• It’s cost-effective.

With no office space to pay for and maintain, and zero transportation costs to consider, going remote is by far the most cost-effective way to building a team.

Of course, given the fact that you save on rent, you can use the money to provide your employees with equipment and resources to help them perform their best.

You could provide them with laptops, reimburse their internet bill, or offer them allowance to purchase books, online courses, attend conferences, or work from a co-working space.


  • It’s challenging to be kept in the loop.

Since the members of the team are not within proximity to each other, keeping one another in the loop proves to be difficult.

Everyone needs to make the extra effort to ramp up with communication and transparency efforts, so no one gets left behind.

Remote workers don’t have the luxury to simply walk over to their colleague’s desk to relay information.

Keep in mind that there your remote team may work in different time zones, so things can go haywire pretty quickly if you don’t know how to manage it.

To mitigate this, it’s best that you put effective measures in place to make sure that everyone is available when and where they are needed.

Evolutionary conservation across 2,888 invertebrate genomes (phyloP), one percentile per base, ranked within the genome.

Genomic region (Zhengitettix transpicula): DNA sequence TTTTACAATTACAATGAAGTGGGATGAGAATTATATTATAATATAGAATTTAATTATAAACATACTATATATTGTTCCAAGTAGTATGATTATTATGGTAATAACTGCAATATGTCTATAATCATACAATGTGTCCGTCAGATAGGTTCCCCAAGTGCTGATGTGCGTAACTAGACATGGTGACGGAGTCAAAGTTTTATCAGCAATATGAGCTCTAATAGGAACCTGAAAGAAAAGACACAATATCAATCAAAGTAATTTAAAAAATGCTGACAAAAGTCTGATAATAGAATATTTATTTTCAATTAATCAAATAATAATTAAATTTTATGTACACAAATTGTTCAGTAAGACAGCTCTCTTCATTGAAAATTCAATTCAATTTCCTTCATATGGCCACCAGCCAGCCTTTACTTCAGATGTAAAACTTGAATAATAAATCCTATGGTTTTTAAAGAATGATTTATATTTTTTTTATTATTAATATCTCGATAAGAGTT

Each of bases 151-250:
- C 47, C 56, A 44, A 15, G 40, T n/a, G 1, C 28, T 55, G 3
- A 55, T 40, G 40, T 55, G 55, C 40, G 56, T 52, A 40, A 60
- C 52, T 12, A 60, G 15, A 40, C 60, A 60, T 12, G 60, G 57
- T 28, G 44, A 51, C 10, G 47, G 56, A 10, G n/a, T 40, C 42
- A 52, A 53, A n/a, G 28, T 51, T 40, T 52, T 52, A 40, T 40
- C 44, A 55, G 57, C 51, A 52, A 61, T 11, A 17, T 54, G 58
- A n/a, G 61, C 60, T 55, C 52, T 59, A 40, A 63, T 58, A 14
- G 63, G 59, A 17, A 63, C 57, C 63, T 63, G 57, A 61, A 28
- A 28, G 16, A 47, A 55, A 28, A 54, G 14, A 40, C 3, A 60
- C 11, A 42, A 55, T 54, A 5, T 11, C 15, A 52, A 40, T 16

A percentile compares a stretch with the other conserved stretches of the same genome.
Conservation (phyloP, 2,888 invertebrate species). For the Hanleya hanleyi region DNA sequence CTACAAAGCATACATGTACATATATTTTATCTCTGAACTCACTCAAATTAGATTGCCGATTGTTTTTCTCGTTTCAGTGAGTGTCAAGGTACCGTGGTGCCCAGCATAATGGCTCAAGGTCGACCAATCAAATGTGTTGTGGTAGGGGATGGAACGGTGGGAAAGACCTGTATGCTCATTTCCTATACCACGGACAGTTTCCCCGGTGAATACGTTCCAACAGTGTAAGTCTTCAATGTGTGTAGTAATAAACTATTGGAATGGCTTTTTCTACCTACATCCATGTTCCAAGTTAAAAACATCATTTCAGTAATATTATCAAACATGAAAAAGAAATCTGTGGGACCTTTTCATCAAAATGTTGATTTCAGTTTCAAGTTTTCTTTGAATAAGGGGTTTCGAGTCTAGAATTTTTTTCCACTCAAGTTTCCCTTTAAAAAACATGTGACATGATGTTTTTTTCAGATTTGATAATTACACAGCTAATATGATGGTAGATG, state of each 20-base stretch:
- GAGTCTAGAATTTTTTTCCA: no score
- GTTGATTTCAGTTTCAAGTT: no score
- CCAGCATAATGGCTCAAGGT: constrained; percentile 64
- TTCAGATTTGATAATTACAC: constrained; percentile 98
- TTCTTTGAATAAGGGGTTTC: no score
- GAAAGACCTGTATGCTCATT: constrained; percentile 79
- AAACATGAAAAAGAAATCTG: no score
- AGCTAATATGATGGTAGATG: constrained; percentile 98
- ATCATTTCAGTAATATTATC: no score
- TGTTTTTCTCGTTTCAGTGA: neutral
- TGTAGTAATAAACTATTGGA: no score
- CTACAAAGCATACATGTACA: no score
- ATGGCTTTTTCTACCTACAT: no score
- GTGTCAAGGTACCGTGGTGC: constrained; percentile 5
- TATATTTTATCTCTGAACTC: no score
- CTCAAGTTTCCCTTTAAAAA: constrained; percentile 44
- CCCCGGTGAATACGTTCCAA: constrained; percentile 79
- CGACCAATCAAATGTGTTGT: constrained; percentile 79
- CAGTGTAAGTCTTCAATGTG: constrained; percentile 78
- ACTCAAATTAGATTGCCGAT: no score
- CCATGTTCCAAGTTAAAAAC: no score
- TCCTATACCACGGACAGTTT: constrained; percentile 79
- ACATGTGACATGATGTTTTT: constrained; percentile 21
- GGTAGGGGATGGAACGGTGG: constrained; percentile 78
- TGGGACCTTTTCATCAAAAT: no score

Find the tools that work best for everyone (we’ll discuss this more in detail later) and clearly define expectations that each member of the team should comply with.

  • You’re susceptible to distractions.

Given that your team is largely in charge of their time, they may find themselves prone to giving in to distractions. And it’s not like you can give them a shoulder check to make sure that they’re staying productive.

In a remote team, members have no one to physically hold them accountable, no one to check in on them, no one to call them out when they spend too long scrolling through their phones.

There are many ways to eliminate distractions when you have a remote team. It’s ultimately up to the person what steps they will take to do it, but one of the most effective tips would be reminding your team to make their work area free of clutter and put their phones on do not disturb mode.

You can also group them by pairs and impose an accountability buddy rule. It’s an effective method of having your team keep each other in check, encourage one another to be productive, and to make sure that everyone’s following through with their tasks.

  • Remote working hinders interactions between teammates.

In a remote work environment, there’s no easy way to build rapport between teammates because every interaction is made online. You have to make sure that everyone knows everybody and that there are opportunities for team members to reach out to each other even if it’s done remotely.